Big data in government: making numbers count
There is a room, three levels beneath the east wing of the White House, where outsiders seldom enter. A world away from the formal reception areas, the space - its official title is the Presidential Emergency Operations Center - is the bunker where then Vice-President Cheney and his senior aides retreated on the morning of 11 September 2001.
With President Bush racing west on Air Force One from Florida to first Louisiana and then Nebraska, the room became the nerve centre for the initial response to the attacks. Orders such as grounding 4,000 planes in American airspace and evacuating congressional leaders ricocheted thick and fast.
What citizens and the media didn't know at the time was that many of these decisions were taken without the support of accurate, up-to-date data and bespoke technology. Telephone systems and video conferences - both in the bunker and 45,000 feet up - proved woefully unreliable. It also later transpired that the terror attacks themselves could have been prevented if the US government had benefited from better data aggregation and analysis. The information existed but it wasn't being shared.
The US, though, has learned from its mistakes. Fast-forward 14 years and the Department of Homeland Security - set up in the aftermath of the attacks - has overall responsibility for keeping America safe. The result of a merger of 22 individual agencies, it is the hub for the timely aggregation, analysis and dissemination of information that is critical to national security and economic stability.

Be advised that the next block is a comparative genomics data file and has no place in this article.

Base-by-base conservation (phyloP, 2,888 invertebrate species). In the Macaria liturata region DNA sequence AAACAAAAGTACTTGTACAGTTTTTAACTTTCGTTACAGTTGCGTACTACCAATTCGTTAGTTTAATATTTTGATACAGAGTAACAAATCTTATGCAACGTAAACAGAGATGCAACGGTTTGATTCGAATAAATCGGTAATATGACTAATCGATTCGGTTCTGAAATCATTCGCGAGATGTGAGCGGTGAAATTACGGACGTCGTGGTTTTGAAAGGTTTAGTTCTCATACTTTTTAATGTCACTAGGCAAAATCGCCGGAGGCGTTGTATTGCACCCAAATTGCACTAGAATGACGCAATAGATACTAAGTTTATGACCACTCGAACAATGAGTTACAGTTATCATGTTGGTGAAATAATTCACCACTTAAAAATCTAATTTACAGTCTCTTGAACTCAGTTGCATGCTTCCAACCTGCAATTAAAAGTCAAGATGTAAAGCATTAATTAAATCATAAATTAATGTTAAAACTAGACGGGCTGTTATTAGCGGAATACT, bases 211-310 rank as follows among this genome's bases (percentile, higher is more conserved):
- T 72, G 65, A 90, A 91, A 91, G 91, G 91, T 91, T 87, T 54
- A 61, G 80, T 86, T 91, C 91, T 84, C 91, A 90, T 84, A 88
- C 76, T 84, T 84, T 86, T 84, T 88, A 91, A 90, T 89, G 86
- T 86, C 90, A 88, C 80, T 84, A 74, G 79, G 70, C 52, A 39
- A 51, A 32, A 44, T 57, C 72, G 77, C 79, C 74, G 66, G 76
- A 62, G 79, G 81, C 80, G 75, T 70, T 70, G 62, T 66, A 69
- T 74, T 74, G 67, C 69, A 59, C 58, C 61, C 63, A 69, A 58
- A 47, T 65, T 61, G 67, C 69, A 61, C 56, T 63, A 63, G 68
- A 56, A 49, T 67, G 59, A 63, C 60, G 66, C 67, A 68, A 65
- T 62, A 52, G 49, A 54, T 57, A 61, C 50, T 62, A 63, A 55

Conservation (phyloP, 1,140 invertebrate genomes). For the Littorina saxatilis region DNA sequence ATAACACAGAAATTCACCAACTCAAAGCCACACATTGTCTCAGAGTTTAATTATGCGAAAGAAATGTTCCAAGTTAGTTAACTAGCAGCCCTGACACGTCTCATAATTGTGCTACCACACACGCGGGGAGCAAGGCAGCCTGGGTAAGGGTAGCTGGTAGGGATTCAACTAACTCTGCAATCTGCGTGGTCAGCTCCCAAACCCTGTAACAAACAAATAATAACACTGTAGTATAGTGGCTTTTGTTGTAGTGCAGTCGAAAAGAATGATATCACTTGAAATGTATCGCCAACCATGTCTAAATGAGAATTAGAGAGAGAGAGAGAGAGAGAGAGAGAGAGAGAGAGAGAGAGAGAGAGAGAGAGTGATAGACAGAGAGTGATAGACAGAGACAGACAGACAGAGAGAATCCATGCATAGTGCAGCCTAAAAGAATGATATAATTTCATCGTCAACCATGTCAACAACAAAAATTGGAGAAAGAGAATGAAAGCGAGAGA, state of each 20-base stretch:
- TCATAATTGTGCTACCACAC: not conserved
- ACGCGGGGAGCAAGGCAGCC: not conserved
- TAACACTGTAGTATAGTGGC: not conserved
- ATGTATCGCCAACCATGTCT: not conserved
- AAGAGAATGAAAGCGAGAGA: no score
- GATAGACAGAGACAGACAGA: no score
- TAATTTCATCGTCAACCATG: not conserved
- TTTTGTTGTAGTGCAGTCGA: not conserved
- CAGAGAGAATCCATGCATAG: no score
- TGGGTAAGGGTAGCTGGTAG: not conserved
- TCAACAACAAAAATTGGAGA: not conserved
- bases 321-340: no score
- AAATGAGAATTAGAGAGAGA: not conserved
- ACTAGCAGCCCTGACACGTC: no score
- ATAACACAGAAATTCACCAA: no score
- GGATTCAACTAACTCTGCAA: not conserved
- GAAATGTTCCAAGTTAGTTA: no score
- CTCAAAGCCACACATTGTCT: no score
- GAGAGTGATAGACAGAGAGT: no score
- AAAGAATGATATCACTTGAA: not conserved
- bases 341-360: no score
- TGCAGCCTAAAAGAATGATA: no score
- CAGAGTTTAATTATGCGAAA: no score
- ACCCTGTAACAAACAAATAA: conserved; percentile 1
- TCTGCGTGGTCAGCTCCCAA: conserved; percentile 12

The US also revamped the operations of the Executive Office of the President (EOP) after the attacks. The EOP is made up of many entities, including the Office of the Director of National Intelligence, the National Security Council, and the Council of Economic Advisors. Working side by side, these entitles now benefit from clearer, more transparent information collection and analysis that, in turn, leads to stronger policy options and insights for current and future occupants of the Oval Office.
Decisions, decisions …
Although 9/11 is, of course, an extreme example, policymakers have little respite from the constant demand to make decisions that potentially affect millions of people. They are a recurring feature of life in power. Where to spend scarce funds? Which reforms will deliver the strongest public impact? Which new technology can best enhance existing processes? The answers are rarely straightforward.
This ever-shifting terrain demands not only the best and brightest to be attracted into public service - not always simple given the higher salaries usually on offer in the private sector - but also for government to be able to rely on state-of-the-art systems and data that provide policymakers with all the information they require to guide their decision-making processes. It's not that governments are short of data - far from it. On a daily, even hourly, basis its programmes and services result in, and need, huge amounts of data and other information. The question is how to capture and use it to best effect.